I come to Honolulu by way of Greenport, Long Island, on the eastern tip of New York state. Greenport sports a main street running along the water lined with restaurants, shops, hotels, a public park and a municipal marina. It’s like a very scaled-down Waikiki strip. Like Honolulu, the economy of Greenport is very dependent on tourism and people with second homes.
The conronavirus shutdown has devastated Greenport’s economy, but there is no way for restaurants and shops to reopen and still have social distancing in place.
But there is a plan. The town is considering closing the main street to traffic, and letting restaurants and stores expand onto the sidewalks and parking lots. Why can’t Honolulu do that for Kalakaua Avenue? Why not give the merchants and restaurants the best chance we can to do some business and keep afloat?
The experts all say outside is better, and Hawaii has the year-round great weather. We’ve been pretty smart about the epidemic so far. Let’s try to keep that up.
HEROES Act would be overwhelming burden
Regarding the $3 trillion HEROES Act coronavirus bill (“Democrats push new $3 trillion coronavirus relief bill through House,” Star-Advertiser, Top News, May 15): If we had started paying it off on July 4, 1776, to pay the balance without interest every day until today, we would need to pay back $33,681,752.34 daily.
Realistically, the vast majority of any free money allotted will likely end up in the hands of people who don’t need assistance.
In the words of the renowned champion of poor and working-class people, Huey Long: “They’ve got a set of Republican waiters on one side and a set of Democratic waiters on the other side, but no matter which set of waiters brings you the dish, the legislative grub is all prepared in the same Wall Street kitchen.”
“Free money” is economic poison. Everyone has their hand out — from primary beneficiaries like big banks and large corporations to small businesses and John Q. Public — adding on a grand scale to an already overwhelming national debt. As a result the U.S. economy will sink in a socialist, inflationary morass.
Faithful don’t always attend church services
Your headline, “Faithful return to in-church services” (Star-Advertiser, May 25), was careless and inappropriate. Are those who don’t attend in-church services less faithful?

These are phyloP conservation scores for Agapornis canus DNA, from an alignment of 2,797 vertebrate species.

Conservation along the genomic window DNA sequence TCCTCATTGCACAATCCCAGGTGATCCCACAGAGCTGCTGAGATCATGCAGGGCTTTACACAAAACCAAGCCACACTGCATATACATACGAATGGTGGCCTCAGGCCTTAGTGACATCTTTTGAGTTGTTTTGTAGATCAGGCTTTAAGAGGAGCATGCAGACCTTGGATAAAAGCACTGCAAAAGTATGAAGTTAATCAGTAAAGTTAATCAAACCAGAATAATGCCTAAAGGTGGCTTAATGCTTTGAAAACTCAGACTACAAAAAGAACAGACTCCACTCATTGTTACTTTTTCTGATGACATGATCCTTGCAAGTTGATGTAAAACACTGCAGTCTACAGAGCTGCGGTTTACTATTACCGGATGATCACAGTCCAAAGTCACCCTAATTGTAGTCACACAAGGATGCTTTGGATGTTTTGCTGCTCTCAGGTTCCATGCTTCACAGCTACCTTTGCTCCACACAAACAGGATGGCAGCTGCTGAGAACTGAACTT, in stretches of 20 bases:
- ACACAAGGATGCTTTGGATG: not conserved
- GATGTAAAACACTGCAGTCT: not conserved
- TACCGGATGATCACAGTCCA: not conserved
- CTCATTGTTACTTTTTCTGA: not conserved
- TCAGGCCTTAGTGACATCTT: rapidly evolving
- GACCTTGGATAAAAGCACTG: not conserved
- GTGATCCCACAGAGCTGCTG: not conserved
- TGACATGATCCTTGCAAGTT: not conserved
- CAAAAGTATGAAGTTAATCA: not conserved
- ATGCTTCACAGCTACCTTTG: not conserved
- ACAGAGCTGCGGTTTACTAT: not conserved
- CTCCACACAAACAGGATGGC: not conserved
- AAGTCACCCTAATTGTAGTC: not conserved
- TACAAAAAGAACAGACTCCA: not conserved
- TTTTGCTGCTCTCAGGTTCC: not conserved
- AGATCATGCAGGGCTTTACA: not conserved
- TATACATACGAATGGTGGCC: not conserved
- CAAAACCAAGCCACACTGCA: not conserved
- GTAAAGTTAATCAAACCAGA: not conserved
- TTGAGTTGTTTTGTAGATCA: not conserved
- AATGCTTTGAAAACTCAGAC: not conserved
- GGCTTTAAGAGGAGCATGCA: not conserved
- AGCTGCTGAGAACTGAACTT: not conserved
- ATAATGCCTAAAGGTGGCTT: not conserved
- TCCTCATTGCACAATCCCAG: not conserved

Will this headline induce other churches and their members to assert their faith through in-church services, despite increased COVID-19 risk?
The article itself avoided bias in this controversy, and reported how important in-church attendence was to some. But many can be influenced by the headline’s bold-printed summary of faith. The article did briefly and objectively report on this controversy — people rallying for reopening of businesses and churches, with an upside down flag to stop this communist lockdown. The headline belongs on your editorial page. Our minds are influenced by subtleties of which we are unaware.
Require apartments to secure garbage
Ever since the start of the stay-at-home policy, my wife and I try walk every day.
Why is the mauka side of Waialae Avenue between 3rd and 6th avenues so disgusting? Trash, including food waste, is put out for trash pickup in flimsy plastic bags in open garbage cans without lids. The smell is horrendous. To add to the problem, the homeless, who have increased in numbers since the start of the COVID-19 pandemic, go through garbage bags and spill the contents all over the sidewalk.
Why aren’t walk-up apartments required to have trash collection bins like the condominiums? At the minimum, these walk-up apartments should be required to use heavy-duty plastic bags, like the one used in Chinatown.
The city should make that a requirement to qualify for garbage pickup. If people don’t comply, don’t pick up their trash; let them hire companies that will.
Something has to be done. It is a health and environmental hazard in the making.
Loosen grip of Hawaii Democratic Party
Isn’t it just sad that with a population of more than 1 million residents, fewer than 35,000 voters, or 3%, dictate politics here in Hawaii?
Look at the recent Democratic presidential primary where more than 79,000 ballots were sent out but less than half were returned (“Former Vice President Joe Biden tops Bernie Sanders among Democrats in the Hawaii primary,” Star-Advertiser, May 24). And since the Democrats have a stranglehold on all politics in Hawaii, we are effectively guided by 3 percenters. And we wonder why voter apathy is at the levels they are now.
And, to have an interim Democratic Party chairperson running things in a one-party state has to say more than any letter to the editor can muster.
We need now, more than ever, to get rid of this stranglehold the Democrats have on this state and stop disenfranchising voters who feel, election after election, they have no voice.
Allow candidates to run without signatures
Gov. David Ige should waive the signature requirement for people wishing to run for office to get on the ballot. According to the state Office of Elections, he has the authority to do so.
A potential candidate making contact with dozens of registered voters during a pandemic is foolhardy at best. The only downside to waiving the requirement might be more people getting interested in politics. In a state with an abysmal voter turnout rate, this is not necessarily a bad thing, unless you’re an incumbent.
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